Bearishness appears to have escalated since a Reuters poll of 32 analysts conducted in early-March.  Back then the mean forecast for the rand’s exchange rate in a month’s time was 8.94 per dollar, the poll found.  The 12-month mean forecast was for 8.787.

Dollar drags emerging local debt into red

Victims of the dollar’s strength are piling up.

Total returns on emerging market local currency bonds dipped into the red for the first time this year, according to data from JPMorgan which compiles the flagship GBI-EM global diversified index of domestic emerging debt. While the EMBI Global index of sovereign dollar debt has already taken a hit the rise in U.S. yields, local bonds’ problems are down to how EM currencies are performing against the dollar.

JPMorgan points out that while bond returns in local currency terms, from carry and duration, are a decent 1 percent, that has been negated by the 1.3 percent loss on the currency side. With the dollar on the rampage of late  (it’s up almost 4 percent in 2013 against a grouping of major world currencies) that’s unsurprising. But a closer look at the data reveals that much of the loss is down to three underperforming markets — South Africa, Hungary and Poland. These have dragged down overall returns even though Asian and Latin American currencies have done quite well.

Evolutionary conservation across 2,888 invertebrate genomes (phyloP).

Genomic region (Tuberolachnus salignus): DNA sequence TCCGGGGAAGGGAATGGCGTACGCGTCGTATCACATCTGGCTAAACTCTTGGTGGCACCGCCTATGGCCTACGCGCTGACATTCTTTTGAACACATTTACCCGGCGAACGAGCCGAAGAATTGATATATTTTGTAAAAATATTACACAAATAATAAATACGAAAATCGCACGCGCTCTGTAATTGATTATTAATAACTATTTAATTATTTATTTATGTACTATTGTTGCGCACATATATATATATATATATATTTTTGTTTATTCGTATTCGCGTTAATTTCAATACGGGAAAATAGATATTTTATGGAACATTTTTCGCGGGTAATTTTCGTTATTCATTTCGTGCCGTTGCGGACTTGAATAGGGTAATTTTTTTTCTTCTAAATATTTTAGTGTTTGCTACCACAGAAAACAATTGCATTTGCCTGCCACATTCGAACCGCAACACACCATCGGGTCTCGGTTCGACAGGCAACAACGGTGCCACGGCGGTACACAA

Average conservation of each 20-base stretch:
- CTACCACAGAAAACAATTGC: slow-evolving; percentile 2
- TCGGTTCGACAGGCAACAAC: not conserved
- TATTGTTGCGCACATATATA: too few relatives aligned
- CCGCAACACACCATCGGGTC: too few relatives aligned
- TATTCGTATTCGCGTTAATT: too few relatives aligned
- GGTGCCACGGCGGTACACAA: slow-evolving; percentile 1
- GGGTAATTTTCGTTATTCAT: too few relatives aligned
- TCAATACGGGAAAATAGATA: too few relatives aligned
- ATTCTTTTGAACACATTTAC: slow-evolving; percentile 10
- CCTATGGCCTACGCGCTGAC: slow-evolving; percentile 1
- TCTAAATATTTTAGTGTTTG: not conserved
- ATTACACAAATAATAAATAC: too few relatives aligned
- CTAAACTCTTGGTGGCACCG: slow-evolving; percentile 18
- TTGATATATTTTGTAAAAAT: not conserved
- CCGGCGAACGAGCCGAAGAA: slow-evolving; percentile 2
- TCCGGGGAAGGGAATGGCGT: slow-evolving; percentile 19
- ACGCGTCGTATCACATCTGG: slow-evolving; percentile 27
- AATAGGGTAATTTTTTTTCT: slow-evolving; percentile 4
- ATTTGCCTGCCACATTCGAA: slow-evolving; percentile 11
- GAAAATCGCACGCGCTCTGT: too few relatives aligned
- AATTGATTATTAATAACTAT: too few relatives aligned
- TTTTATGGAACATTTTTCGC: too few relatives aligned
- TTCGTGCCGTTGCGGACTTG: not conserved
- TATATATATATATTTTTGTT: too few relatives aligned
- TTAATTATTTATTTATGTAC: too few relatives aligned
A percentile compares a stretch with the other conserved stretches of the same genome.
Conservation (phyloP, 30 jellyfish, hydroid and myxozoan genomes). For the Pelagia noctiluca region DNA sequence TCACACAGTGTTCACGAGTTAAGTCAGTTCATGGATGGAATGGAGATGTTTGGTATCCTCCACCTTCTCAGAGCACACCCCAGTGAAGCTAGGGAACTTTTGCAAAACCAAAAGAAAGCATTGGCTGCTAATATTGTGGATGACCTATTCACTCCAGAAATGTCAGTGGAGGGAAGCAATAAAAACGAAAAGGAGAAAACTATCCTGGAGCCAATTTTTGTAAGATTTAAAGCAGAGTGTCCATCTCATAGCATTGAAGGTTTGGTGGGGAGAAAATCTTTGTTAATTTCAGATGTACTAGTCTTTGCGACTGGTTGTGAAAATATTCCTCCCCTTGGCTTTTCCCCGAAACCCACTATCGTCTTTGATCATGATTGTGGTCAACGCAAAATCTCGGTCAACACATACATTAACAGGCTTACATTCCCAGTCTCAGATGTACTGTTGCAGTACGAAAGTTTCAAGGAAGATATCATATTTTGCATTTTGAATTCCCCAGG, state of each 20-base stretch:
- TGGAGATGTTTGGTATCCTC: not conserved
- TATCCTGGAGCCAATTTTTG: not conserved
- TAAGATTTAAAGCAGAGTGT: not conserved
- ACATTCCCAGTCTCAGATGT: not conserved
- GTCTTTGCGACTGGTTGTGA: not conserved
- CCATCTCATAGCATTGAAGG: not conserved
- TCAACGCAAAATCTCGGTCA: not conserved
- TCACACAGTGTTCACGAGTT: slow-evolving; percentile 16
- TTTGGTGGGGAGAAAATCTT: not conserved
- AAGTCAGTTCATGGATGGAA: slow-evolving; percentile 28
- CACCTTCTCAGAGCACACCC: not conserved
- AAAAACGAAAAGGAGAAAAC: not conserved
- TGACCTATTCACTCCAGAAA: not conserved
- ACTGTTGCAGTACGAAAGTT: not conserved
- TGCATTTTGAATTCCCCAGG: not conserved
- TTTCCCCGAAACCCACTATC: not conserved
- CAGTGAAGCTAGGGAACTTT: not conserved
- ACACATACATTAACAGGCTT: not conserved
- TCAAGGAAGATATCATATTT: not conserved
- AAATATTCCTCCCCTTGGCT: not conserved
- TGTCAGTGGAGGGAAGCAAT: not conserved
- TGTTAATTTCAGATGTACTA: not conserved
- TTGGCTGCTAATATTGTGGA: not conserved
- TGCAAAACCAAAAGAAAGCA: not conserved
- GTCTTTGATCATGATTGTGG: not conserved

The graphic below shows South African local debt bringing up the bottom of the table, with the FX component of returns at around minus 9 percent  In rand terms however the return is still in positive territory, but only just. Hungary and Poland fare only slightly better.